Anyway it is a much bigger undertaking than you seem to be assuming.
posted by schroedinger at 1:44 PM on July 6, 2015 [2 favorites]

Response by poster: Thanks for these answers. Are there any alternatives to the DPT?

Also, what happens after you get a DPT? I'd still love to hear about hours, salary, types of patients, etc.
posted by danceswithlight at 1:46 PM on July 6, 2015

I'm not a PT but have worked with several and know a couple as a student in a related field.

Salary is about $70-80k here in the midwest. Hospitals tend to be more lucrative than private practice, and you'll make considerably less in a school setting. Jobs are generally plentiful - I don't know anyone who didn't get a job within 6 months.

Work can be adult or pediatrics. There is a higher demand for adult populations. Sports injuries are a popular subfield but really competetive.

Private practice is nice because you can see more variety (for ex. You might see mostly adults but have a few peds cases). You'll often see PTs working at rehab centers with OTs and SLPs. These settings can vary a lot from generalist to specialized. You could work by yourself or as part of a large network at an agency, or something in between.

Hospitals are exciting. It's go, go, go all the time. It's the only setting where you'll see inpatients. So say someone has had a stroke you may evaluate them for fall risk, do preliminary diagnostics, and give reccomendations for home, rehab, skilled nursing facility (SNF). You also get outpatients at hospitals. Not uncommon to be working in different locations on different days.

Educational settings are hard to get into because there's not a ton of demand. Most of your caseload would be younger kids with neurological deficits. A major reason is therapy shouldn't be forever and as they age, the focus shifts from correcting to compensatory measures. Not a ton of full-time jobs - most work a patchwork of contract positions.

No alternatives to the DPT. As far as I know it's a 3 year, grueling program. You'll intern at a variety of settings and also have academic courses. It's a very different experience from massage school. A lot more focus on understanding the scientific principles that clinical practice is built on. School isn't about learning 1 approach, it's about learning the basics of clinical practice so when you graduate, you have the tools to work in a variety of settings. Different internship sites will want emphasize different things.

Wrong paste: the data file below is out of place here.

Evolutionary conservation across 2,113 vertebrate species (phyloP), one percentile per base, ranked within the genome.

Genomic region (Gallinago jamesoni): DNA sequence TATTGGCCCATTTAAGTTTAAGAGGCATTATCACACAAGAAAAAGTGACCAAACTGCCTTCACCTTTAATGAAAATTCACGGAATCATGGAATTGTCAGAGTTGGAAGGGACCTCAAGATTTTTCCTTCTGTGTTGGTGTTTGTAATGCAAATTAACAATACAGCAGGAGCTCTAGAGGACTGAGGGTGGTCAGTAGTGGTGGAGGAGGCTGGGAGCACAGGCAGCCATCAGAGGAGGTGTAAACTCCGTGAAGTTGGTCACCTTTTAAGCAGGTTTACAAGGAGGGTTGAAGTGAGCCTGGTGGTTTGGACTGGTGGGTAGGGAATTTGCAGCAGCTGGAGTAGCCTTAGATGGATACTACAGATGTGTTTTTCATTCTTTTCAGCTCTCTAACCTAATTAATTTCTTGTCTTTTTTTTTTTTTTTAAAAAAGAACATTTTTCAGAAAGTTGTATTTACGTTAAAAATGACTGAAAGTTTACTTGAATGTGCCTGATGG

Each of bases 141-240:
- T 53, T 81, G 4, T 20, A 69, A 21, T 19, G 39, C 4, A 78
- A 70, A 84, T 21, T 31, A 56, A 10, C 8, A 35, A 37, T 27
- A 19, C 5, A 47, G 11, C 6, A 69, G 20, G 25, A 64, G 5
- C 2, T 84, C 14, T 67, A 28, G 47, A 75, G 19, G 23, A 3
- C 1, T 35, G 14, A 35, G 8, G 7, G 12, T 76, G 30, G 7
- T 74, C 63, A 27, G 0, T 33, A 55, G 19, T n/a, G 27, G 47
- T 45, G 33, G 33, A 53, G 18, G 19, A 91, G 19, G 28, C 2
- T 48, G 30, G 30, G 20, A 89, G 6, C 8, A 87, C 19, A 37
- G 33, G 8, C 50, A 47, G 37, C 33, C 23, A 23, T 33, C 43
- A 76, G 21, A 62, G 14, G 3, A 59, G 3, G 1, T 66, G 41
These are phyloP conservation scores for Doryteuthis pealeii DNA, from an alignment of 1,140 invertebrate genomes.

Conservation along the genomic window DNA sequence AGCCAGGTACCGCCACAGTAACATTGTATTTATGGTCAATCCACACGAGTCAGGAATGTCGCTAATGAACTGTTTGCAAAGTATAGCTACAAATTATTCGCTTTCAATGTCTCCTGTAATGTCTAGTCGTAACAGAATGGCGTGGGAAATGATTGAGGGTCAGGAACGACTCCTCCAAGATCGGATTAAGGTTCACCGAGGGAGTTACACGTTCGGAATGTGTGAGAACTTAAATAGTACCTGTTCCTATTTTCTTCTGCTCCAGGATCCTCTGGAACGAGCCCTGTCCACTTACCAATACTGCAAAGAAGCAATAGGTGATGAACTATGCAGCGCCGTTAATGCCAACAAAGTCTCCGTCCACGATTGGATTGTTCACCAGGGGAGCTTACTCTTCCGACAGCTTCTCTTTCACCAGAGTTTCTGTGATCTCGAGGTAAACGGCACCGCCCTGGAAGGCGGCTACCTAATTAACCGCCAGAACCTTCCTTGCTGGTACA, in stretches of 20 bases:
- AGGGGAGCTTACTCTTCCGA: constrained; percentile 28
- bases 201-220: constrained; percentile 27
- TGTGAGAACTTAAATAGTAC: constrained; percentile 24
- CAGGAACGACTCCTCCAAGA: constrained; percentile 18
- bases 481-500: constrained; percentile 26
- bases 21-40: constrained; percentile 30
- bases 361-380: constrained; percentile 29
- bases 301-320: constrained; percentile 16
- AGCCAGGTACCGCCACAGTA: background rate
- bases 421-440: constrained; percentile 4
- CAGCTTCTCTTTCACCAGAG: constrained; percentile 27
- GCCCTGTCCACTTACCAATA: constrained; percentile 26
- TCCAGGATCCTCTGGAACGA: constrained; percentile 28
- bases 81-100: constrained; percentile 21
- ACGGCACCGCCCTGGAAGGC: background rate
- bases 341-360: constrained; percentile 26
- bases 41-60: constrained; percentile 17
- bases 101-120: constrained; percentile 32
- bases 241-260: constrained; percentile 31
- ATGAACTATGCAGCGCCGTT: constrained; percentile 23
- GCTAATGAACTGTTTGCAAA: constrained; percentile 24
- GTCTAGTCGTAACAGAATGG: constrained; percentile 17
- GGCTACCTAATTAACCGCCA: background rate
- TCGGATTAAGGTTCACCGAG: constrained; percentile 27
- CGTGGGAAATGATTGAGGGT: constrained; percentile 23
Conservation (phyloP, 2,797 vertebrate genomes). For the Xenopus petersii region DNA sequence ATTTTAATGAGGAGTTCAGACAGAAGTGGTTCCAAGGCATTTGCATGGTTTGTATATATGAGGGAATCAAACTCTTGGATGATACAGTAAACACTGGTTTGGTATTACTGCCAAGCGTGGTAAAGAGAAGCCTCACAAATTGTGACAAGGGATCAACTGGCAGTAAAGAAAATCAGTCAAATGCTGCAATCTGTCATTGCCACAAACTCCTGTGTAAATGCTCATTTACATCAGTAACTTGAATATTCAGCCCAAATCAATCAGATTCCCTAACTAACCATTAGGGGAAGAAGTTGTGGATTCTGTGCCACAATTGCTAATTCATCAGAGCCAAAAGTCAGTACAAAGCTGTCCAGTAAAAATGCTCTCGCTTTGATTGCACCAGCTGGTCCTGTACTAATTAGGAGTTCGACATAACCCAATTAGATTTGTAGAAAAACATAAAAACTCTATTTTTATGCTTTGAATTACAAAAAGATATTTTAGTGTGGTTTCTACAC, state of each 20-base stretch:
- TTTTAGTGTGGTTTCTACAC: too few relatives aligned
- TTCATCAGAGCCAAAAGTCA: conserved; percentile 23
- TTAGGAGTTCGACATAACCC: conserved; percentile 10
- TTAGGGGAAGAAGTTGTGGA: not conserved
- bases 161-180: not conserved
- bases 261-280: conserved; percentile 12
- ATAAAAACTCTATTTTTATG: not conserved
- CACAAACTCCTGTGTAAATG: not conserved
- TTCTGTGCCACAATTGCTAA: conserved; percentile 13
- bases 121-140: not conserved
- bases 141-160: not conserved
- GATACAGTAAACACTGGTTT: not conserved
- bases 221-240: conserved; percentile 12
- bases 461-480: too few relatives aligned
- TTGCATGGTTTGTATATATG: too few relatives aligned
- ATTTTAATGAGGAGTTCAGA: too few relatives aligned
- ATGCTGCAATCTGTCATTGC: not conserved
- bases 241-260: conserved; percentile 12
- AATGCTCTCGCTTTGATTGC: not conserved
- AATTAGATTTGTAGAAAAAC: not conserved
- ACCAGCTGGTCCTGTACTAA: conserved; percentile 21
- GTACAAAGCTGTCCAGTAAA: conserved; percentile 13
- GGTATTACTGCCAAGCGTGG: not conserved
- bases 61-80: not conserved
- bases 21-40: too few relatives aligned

As stated above, PTAs can't write treatment plans and have to work under a PTs supervision, and there's almost no upward mobility. That's fine for some people, but when you think a different approach would help, you can't enforce it.

Most jobs are 9-5 and you learn with experience how to not take work home (paperwork is nonstop in any health related field really) or contract positions where you work maybe 2 days a week.

Conditions a PT may see: sports injuries (torn acl), strokes, parkinson's, cerebral palsy, hip and knee replacements, back pain, spinal cord injuries, traumatic brain injury, and more!

And honestly, if you don't love PT, graduate school will be even more of a hell than it is when you love it. You'll be so burned out by the time you graduate, you'll want to leave the profession all together. Go and shadow some PTs - in different settings - and see if you like the reality.
posted by Aranquis at 2:34 PM on July 6, 2015 [1 favorite]

The fastest way for you to do something related to what you want would be to become a massage therapist at somewhere like where after a year or so you can try your hand at securing a job in the vicinity of 27-28k... anything under the seven or eight month intensive programs simply isn't enough time to learn what you need, for any related area.
posted by StrikeTheViol at 4:52 PM on July 6, 2015